Investing's version of the super blood moon eclipse is happening right now.
In the Canadian stock market, index-tracking ETFs and index mutual funds are getting trounced by actively managed funds. This isn't just a phenomenon of the moment – active funds are looking better than the S&P/TSX composite index over a variety of time frames. You see this happening about as often as the exotic kind of lunar eclipse we experienced in late September.
Low-cost indexing investing is still a great strategy for all types of investors, but it's not invincible. It has its down moments and they must be recognized so that investors can put setbacks like we're seeing now in the right context. As of Aug. 31, the average Canadian equity fund had outperformed the S&P/TSX composite total return index over the previous one-, three- and six-month periods, and the one-, two-, three-, four-, five- and 15-year periods. Give active managers their due – they've reacted to a bear market for commodities by reducing their exposure to the energy and materials stocks that account for about 28 per cent of our stock market and by upping their holdings of strong but comparatively small sectors such as consumer staples.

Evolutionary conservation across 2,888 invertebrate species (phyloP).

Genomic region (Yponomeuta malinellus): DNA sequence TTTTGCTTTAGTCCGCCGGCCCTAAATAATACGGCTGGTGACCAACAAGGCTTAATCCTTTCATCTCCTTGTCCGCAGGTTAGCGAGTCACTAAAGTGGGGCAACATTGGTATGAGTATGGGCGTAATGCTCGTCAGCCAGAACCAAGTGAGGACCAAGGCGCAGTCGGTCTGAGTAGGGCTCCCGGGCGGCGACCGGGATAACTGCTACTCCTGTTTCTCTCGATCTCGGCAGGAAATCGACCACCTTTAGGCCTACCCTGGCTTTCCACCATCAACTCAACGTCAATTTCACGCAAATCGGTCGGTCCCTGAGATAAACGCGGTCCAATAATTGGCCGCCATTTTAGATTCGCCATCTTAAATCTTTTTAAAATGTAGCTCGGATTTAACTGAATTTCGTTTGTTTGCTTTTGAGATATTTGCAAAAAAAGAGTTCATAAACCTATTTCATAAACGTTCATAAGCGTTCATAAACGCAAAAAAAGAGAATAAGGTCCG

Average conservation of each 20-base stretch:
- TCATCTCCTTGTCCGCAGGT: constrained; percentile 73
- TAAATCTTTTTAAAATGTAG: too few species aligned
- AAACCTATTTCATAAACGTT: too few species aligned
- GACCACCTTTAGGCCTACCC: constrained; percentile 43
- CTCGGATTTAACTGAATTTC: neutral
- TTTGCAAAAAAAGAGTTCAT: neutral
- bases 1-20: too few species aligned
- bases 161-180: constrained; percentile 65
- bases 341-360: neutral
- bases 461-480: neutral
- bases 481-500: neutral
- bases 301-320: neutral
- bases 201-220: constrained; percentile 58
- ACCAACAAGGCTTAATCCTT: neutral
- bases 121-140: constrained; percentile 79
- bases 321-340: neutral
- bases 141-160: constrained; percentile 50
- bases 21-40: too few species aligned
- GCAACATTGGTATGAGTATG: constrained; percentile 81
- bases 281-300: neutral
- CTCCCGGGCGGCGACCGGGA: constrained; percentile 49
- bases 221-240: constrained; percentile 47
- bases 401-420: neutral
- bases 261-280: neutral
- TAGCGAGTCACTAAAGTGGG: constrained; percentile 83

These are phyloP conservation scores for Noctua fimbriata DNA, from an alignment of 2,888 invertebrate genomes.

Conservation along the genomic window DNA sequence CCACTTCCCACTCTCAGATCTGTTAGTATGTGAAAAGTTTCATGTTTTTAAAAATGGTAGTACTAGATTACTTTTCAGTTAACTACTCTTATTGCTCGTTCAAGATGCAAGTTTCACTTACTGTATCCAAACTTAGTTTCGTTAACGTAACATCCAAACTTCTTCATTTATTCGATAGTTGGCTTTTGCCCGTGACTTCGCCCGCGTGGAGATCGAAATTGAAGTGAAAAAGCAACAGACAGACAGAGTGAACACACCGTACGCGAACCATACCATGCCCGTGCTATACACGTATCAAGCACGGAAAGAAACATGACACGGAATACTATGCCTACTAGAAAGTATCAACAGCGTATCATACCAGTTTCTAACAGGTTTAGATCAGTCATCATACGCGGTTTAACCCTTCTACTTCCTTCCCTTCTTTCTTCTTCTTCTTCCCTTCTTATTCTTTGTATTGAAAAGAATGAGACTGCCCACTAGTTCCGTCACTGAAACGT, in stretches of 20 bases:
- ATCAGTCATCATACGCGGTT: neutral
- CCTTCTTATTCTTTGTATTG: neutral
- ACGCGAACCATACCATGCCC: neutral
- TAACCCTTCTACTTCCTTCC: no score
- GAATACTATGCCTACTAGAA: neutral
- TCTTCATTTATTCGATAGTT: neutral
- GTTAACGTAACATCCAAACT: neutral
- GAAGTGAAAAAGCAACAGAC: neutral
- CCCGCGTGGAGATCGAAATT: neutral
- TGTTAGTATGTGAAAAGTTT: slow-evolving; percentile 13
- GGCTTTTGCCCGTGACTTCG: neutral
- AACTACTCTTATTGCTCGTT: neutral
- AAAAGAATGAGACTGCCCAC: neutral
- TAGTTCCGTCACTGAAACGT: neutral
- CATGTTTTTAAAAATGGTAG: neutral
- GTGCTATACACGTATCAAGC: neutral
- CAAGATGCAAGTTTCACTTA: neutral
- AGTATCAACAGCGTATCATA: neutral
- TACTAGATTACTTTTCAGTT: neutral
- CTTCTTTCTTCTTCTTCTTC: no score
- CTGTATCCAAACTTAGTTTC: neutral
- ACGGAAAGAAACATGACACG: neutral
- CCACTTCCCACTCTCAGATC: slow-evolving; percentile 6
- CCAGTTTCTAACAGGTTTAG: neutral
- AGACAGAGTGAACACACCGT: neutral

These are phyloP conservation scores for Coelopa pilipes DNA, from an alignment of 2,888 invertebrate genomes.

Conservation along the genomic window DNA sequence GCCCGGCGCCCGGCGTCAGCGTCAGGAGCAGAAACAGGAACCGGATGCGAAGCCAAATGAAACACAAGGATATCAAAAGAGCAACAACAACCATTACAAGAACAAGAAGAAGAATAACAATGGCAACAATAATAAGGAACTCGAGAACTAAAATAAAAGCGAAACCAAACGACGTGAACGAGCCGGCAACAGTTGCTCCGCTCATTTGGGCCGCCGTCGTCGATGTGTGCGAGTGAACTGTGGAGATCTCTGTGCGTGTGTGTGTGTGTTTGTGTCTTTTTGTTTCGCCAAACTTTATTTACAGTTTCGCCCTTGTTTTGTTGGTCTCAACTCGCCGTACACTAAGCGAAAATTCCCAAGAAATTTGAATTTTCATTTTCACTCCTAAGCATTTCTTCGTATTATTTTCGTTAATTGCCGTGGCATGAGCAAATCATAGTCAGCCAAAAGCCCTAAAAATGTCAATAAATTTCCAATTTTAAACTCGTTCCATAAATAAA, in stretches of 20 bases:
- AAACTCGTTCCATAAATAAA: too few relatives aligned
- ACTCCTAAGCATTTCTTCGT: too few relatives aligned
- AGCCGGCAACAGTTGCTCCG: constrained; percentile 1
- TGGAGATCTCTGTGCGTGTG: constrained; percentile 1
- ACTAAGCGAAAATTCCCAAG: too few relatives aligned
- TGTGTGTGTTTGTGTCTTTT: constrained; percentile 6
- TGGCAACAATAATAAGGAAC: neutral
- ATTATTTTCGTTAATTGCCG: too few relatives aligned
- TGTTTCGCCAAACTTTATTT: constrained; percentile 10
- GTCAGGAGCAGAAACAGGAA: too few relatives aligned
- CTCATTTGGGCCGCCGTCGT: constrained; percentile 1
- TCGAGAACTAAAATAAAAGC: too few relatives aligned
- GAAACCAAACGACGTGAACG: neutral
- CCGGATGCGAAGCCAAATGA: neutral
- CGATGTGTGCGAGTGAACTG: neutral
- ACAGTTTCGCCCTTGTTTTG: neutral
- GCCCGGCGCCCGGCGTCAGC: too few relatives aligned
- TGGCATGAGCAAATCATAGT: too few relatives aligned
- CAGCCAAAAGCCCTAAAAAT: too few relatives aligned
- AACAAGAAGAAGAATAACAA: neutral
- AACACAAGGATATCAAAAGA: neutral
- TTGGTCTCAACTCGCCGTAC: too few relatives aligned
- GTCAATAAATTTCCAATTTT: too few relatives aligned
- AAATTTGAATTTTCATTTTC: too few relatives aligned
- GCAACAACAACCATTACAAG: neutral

For now, active managers have out-thought the market. Can it last? The question can be answered by looking at the 20-year numbers for the Canadian market. The index made 8.2 per cent, while the average Canadian equity fund made 6.6 per cent. Put more emphasis on that than one-year numbers showing the index down 8.7 per cent and the average fund down 6.9 per cent.
Further validation of indexing can be found in the U.S. market, where the S&P 500 total return index in Canadian dollars has beaten the average U.S. equity fund over every time frame to Aug. 31, from one month to 20 years. The Morgan Stanley EAFE index in Canadian dollars has similarly outperformed the average international equity fund.
Index funds are taking a hit right now in Canada, but it won't last. Stand by for the index to squirt ahead of the stock pickers.